What FDA's new cigarette warnings should say
Tobacco is a dirty weed. I like it. It satisfies no normal need. I like it. It makes you thin, it makes you lean, It takes the hair right off your bean. It's the worst darn stuff I've ever seen. I like it.
--G. L. Hemminger, 1915
I love these ad campaigns. First, because they've been doing similar things in Europe (and Canada, or, as I like to call it, Cheap, Knock-Off Edition Europe) for years. I was hoping, if we ever copied something that Europe did, it would be the metric system (it makes me think I'm tall and driving fast!), or the cuisine, or the ability to be deeply moved by movies with subtitles. But so far, the only things we have imported are things like a confusing health-care system in which the government is heavily involved and, now, these cigarette warning labels.
The FDA did a bang-up job with the images, though. The pictures are great. They are so terrifying that they make me want to start smoking, just so I can look at them and be scared into quitting! I love the graphic of the mother blowing smoke onto her infant child. "Here, Denny," she seems to be saying. "Have some smoke. I assume that Nicotine is a vitamin."
Also, how does the recruiting process for these PSA pictures work? I imagine there's some sort of open call for models. "Yes," I picture the judges saying. "You look like a child who has been harmed by tobacco use." Or maybe people just list it on their resume: "34, 36, 38; 6'4"; people frequently tell me that I look like someone whose smoking habit has given him a stroke and/or heart disease." I certainly hope these are actors; if not, can you imagine your heirs gathering at your wake? "The mere sight of Grandma is turning thousands of teens off smoking!"
Also, whose teeth are those? They are disgusting.
If you really want people to stop smoking, I think you should play not on their sense of disgust but on the misconceptions that might lead them to smoke in the first place. My grandmother, a lifelong smoker (so far!) maintains that she started smoking because if anyone got fresh with you, you could fight him off with your lit cigarette, thereby protecting your virtue and looking cool while you were doing it. At least I think this is what she said. (Hi, Grandma! Thanks for reading.)
In general, I hate campaigns that say "With the money you spend on this each year, you could, for instance, buy a Louis Vuitton bag!" Usually, this makes me feel vindicated. "Wow, for the price of that ominous-looking bag, I could drink coffee every day for a year!" But for cigarettes, I think this could be poignant. "With what you spend on cigarettes, you could buy a life-saving throat surgery!" The elements of irony would be really cutting.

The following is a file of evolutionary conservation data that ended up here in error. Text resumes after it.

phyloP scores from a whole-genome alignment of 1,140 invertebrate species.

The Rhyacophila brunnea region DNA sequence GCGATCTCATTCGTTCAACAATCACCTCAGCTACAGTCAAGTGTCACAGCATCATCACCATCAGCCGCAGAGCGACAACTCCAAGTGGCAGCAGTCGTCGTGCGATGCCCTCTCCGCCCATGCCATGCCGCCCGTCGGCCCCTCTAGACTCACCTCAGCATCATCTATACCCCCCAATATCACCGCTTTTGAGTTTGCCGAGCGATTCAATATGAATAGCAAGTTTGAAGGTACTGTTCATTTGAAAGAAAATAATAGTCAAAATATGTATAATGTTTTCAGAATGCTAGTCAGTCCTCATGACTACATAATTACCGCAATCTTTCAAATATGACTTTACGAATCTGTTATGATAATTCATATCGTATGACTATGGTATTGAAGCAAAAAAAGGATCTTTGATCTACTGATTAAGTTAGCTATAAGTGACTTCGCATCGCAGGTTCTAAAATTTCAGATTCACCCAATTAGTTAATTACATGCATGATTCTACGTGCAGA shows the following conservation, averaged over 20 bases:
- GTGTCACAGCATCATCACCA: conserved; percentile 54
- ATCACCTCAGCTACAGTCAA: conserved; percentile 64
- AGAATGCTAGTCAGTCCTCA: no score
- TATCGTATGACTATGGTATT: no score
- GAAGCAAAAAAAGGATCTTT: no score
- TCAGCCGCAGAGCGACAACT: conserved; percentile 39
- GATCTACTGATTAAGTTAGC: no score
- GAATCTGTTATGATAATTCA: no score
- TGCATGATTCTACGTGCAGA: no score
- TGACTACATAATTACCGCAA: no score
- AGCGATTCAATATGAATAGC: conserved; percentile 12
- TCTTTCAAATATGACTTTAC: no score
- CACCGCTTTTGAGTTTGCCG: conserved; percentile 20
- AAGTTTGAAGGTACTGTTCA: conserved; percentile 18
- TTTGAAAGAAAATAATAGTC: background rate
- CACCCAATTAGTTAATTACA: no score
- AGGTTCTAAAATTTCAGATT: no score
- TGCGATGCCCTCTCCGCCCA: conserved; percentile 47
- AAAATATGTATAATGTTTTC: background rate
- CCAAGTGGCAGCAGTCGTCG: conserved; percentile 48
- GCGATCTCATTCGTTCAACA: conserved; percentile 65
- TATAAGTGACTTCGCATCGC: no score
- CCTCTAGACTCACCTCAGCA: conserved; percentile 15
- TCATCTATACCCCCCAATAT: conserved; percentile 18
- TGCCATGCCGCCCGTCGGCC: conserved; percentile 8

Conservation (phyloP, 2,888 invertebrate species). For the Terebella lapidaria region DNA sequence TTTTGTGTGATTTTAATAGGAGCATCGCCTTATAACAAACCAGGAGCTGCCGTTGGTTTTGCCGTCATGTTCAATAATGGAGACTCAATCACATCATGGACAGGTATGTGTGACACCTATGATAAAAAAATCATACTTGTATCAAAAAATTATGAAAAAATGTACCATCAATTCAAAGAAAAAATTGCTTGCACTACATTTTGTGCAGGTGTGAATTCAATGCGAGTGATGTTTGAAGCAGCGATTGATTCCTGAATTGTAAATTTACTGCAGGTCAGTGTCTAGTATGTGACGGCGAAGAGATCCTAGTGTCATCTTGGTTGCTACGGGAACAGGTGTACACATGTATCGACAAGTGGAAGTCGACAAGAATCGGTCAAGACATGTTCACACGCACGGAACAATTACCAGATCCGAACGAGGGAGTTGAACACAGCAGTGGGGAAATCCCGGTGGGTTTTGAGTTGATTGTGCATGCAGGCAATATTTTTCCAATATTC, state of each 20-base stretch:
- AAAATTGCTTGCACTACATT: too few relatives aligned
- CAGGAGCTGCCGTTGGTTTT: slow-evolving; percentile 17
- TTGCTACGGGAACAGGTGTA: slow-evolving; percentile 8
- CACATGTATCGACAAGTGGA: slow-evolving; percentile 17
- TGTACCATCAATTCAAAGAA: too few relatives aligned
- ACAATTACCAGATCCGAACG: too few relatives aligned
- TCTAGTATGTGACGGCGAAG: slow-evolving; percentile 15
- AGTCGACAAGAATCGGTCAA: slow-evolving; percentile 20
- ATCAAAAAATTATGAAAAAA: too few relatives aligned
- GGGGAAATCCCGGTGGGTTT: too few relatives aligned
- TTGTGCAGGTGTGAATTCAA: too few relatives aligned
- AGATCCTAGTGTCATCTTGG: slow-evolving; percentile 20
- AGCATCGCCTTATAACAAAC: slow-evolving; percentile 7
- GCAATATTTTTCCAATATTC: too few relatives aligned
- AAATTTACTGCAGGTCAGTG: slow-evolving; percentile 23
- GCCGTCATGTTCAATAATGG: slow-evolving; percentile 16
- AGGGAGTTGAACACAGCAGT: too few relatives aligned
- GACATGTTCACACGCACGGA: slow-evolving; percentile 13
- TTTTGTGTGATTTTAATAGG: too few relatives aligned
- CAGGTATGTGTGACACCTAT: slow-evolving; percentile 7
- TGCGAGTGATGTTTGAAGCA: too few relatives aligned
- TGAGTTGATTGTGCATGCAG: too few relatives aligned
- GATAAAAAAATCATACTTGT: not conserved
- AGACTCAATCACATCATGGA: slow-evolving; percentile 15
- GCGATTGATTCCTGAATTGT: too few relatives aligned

Here are a few other slogans -- and some graphic images, as opposed to the other kind of image. You know the old saying: more flies are caught with honey than with creepy pictures of old men clutching random body parts.
Smoking: There is something on fire! You are holding it!
Smoking: Those cool guys behind your middle school are actually wards of the state.
Smoking: Your coat will always smell like the inside of a dive bar.
My proposed label:
Smoking: There is only one place you can do this in all NYC, and it is a one square-foot space already occupied by a creepy homeless man.
Smoking: Ulysses S. Grant smoked 20 cigars a day. He is widely regarded as a mediocre president whose administration was plagued by corruption.
Smoking: The other people who do this are often truck drivers.
| November 10, 2010; 12:31 PM ET
Categories: Bad Advice, Petri, Worst Things Ever | Tags: FDA, cigarettes
Save & Share: Previous: Mulligans: Chris Christie's lavish tastes; Michelle Obama gets touchy-feely
Next: My son is a cyborg -- 'My Son is Gay' and parenting in the digital village
Posted by: divtune | November 10, 2010 3:51 PM | Report abuse
Posted by: james95 | November 10, 2010 4:16 PM | Report abuse
Posted by: divtune | November 10, 2010 5:38 PM | Report abuse